Diversity and Innovation

Imagine an organisation that is facing significant industry change now and into the near future. The board ticks all the diversity boxes when addressing their ASX corporate governance guidelines. But they are struggling to keep up with the enormous changes happening now in consumer buying behaviours and the significant industry disruption coming over the horizon. Their solution? “Innovate” the business by adopting a model used by a similar overseas organisation… in 1973.

Taking a quick look at this board, there are eight board members; three of which are women. There appears to be no racial diversity (all are of Anglo-Saxon appearance). And they all look over the age of 50.  There is some international exposure (although mostly all in the UK). There appears to be no committee-only members. Considering this organisation, I would have expected something a little different (diversity is a good start) considering what they are facing; a share price that was $3.32 on 31 December 2010 and closed at 84c on 27 June 2017 (update: 65c as at 21 May 2019).

For a moment, compare this with the board of Apple. They have a presence of diversity on their board that goes beyond gender. Their share price was $46.08 at 31 December 2010, and $143.73 on 27 June 2017 (update: $183.09 as at 21 May 2019).

History will tell us how the stories of these two companies will pan out. Without radical change at the top of the first company, I am quite nervous.

Innovation needs Diversity

Throughout the past month I wrote and talked about innovation in the boardroom. I’m going to continue this conversation for a little longer because there is an area of this conversation that we have not directly addressed (and we have been asked to – thanks Sarah B!). And that is the impact of diversity on innovation.

Before I jump into a response, I first want to clarify a few things.

Firstly, what do I mean by diversity?

This post outlines my perspective in detail. In a nutshell, diversity is a true all-encompassing term that goes beyond only male vs. female to include age, race, religion, socioeconomics, experience, expertise, sexual preference, gender as a spectrum, and any other identifying characteristics.

Secondly, what do I mean by innovation?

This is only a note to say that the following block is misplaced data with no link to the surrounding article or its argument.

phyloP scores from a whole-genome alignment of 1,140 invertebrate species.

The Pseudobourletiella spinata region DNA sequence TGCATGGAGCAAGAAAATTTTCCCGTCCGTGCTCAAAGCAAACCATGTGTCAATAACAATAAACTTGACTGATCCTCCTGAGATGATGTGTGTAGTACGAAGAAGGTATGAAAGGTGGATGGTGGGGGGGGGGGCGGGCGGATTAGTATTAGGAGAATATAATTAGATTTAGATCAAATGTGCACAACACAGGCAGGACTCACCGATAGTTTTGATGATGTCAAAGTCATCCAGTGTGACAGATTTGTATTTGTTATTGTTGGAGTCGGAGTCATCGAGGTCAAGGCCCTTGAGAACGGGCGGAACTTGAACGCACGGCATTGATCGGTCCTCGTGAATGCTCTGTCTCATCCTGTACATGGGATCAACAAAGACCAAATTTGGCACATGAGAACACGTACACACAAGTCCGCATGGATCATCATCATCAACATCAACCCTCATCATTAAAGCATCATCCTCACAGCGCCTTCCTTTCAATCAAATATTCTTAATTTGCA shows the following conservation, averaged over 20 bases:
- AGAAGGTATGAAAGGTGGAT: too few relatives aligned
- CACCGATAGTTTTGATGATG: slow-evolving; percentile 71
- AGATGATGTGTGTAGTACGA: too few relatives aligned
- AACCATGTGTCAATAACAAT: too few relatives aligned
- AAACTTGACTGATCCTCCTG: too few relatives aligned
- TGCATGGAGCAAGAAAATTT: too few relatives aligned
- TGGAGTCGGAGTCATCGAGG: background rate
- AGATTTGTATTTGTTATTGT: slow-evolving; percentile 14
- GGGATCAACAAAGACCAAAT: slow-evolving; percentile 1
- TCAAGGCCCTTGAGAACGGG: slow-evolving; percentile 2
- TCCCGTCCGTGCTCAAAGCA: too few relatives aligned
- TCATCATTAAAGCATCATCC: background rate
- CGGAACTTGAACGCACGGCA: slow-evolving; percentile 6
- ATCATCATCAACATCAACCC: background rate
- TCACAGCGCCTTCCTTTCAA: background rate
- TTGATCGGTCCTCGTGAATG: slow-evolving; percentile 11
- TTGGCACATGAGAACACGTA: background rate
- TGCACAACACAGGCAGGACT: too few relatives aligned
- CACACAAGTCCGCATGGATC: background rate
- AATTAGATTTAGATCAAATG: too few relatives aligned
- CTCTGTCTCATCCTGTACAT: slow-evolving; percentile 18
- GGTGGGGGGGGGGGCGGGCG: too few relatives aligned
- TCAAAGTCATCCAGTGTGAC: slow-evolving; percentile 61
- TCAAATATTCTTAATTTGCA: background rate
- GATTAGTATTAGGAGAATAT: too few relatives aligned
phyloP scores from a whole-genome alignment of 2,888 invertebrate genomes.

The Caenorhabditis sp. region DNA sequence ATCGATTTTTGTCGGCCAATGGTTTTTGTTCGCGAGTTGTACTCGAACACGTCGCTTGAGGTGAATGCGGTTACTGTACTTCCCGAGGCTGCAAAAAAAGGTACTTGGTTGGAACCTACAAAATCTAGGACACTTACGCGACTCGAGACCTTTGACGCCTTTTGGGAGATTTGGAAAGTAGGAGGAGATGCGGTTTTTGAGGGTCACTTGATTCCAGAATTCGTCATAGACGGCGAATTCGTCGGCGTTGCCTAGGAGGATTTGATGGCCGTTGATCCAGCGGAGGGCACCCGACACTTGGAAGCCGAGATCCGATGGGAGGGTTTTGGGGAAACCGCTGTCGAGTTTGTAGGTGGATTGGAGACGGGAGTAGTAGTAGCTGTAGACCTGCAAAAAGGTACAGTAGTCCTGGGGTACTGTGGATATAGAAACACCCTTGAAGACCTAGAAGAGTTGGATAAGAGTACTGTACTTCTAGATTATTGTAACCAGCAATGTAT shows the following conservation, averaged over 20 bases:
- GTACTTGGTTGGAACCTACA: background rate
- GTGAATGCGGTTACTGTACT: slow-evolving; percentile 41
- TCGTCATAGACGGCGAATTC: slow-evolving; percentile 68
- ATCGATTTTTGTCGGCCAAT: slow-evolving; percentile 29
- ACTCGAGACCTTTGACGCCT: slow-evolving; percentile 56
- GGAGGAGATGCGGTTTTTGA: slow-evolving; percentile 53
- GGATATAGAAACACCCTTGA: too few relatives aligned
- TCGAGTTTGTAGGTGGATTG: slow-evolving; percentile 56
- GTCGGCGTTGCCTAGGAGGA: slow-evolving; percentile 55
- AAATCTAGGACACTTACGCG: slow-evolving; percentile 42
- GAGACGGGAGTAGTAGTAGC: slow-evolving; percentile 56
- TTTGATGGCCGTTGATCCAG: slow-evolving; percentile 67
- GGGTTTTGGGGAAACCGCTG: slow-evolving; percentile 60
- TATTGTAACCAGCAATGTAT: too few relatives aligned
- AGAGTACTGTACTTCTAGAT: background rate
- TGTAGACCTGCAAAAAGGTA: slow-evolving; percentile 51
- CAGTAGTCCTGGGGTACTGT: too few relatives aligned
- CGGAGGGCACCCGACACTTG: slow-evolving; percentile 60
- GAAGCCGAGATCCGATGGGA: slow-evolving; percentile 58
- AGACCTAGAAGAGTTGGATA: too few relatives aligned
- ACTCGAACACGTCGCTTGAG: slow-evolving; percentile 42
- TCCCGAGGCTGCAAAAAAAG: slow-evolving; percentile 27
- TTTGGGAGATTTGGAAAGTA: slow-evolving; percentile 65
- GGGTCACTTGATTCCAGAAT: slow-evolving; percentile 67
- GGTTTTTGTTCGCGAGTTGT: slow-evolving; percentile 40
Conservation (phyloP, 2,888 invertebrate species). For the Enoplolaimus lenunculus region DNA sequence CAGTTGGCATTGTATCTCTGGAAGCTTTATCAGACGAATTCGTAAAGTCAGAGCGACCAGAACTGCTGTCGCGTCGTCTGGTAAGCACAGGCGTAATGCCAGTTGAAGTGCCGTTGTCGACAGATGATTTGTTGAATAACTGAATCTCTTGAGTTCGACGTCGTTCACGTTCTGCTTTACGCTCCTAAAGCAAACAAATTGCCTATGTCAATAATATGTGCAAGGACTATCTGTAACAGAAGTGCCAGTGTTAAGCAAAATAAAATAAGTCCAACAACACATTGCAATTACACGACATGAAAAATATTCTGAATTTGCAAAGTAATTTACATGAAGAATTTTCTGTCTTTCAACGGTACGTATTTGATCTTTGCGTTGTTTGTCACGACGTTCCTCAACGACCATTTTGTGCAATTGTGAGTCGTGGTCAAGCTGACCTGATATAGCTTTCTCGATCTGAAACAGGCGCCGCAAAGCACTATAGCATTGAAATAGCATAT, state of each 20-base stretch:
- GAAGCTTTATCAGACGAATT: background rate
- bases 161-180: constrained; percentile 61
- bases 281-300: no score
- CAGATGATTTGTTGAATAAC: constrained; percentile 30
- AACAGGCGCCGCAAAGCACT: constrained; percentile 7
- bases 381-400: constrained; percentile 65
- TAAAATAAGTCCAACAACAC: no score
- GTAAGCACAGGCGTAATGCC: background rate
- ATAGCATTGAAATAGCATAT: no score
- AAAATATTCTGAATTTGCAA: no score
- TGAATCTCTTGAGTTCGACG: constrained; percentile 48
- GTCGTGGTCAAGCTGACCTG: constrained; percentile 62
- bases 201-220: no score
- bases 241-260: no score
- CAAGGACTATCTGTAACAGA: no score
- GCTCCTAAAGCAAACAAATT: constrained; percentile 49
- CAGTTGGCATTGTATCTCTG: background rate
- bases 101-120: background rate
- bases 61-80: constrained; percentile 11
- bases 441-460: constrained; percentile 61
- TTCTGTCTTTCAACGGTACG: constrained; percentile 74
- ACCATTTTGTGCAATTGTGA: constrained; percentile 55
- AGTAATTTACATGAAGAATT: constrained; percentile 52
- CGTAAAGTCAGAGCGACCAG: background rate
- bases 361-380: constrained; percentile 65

In a recent podcast, I talked with Noel Verma about what innovation actually is. It turns out it’s not just about creating the next Uber or Air B’n’B or Google. It also includes ongoing process, product, and service improvements and evolutions. So when we say innovation, we mean both incremental improvement and radical change.

The Impact of Diversity on Innovation

I recently spent a day at a full-day conference about technology in business. Many of the speakers talked about the need for more diversity in technology. Yes they talked about the need for more women; but one speaker also recognised the need for diversity in skill. One example was the need for people with an arts/creative expertise. Technologists are great at creating and making cool things, but when it comes to the aesthetics, they – how do we say – completely missed the mark.

Nixie Version 1
Nixie Version 2

Dr Catherine Ball demonstrated the above versions of Nixie – a wearable drone with a camera (great for taking selfies) – and the need for people with an arts background to create technology that is both beautiful and functional.


Research presented in the December 2013 (!) edition of Harvard Business Review provided compelling evidence that diversity has the ability to unlock innovation and drive market growth.

The study analysed both inherent and acquired diversity. Inherent diversity refers to the traits you are born with (e.g. gender, ethnicity, and sexual orientation). Whereas acquired diversity refers to the traits you gain from experience (e.g. working in another country can help you appreciate cultural differences).

Their definition of a diverse organisation was one whose leaders exhibited at least three inherent and three acquired diversity traits. This was called two-dimensional (2D) diversity.

The results? Companies with 2-D diversity actually out-innovate and out-perform others (45% likelier to report that their firm’s market share grew over the previous year and 70% likelier to report that the firm captured a new market).

How did diversity make this happen?

Diversity – that is specifically embedded from the top down – creates an environment where alternative ideas and perspectives are heard. When diversity forms a critical mass and the leaders really value differences, employees can find senior people to champion compelling ideas and can influence the board to invest resources to progress those ideas.

Furthermore, research conducted by McKinsey demonstrated that more diverse companies were better able to secure top talent employees, improve their customer focus, increase employee satisfaction, and improve decision making, leading to an ongoing cycle of increasing returns. “Diversity in age, sexual orientation, and experience (such as a global mind-set and cultural fluency) are likely to bring some level of competitive advantage for companies.”

McKinsey’s study demonstrated that “companies in the top quartile for racial and ethnic diversity are 35 percent more likely to have financial returns above their respective national industry medians, [and] companies in the top quartile for gender diversity are 15 percent more likely to have financial returns above their respective national industry medians.” McKinsey concluded “… diversity is probably a competitive differentiator that shifts market share toward more diverse companies over time.”

Start by Building a Diverse Board

These posts will help you get started with building a board that is reflective of your clients/customers (a great place to start):


How will you start the diversity and innovation conversation on your board?

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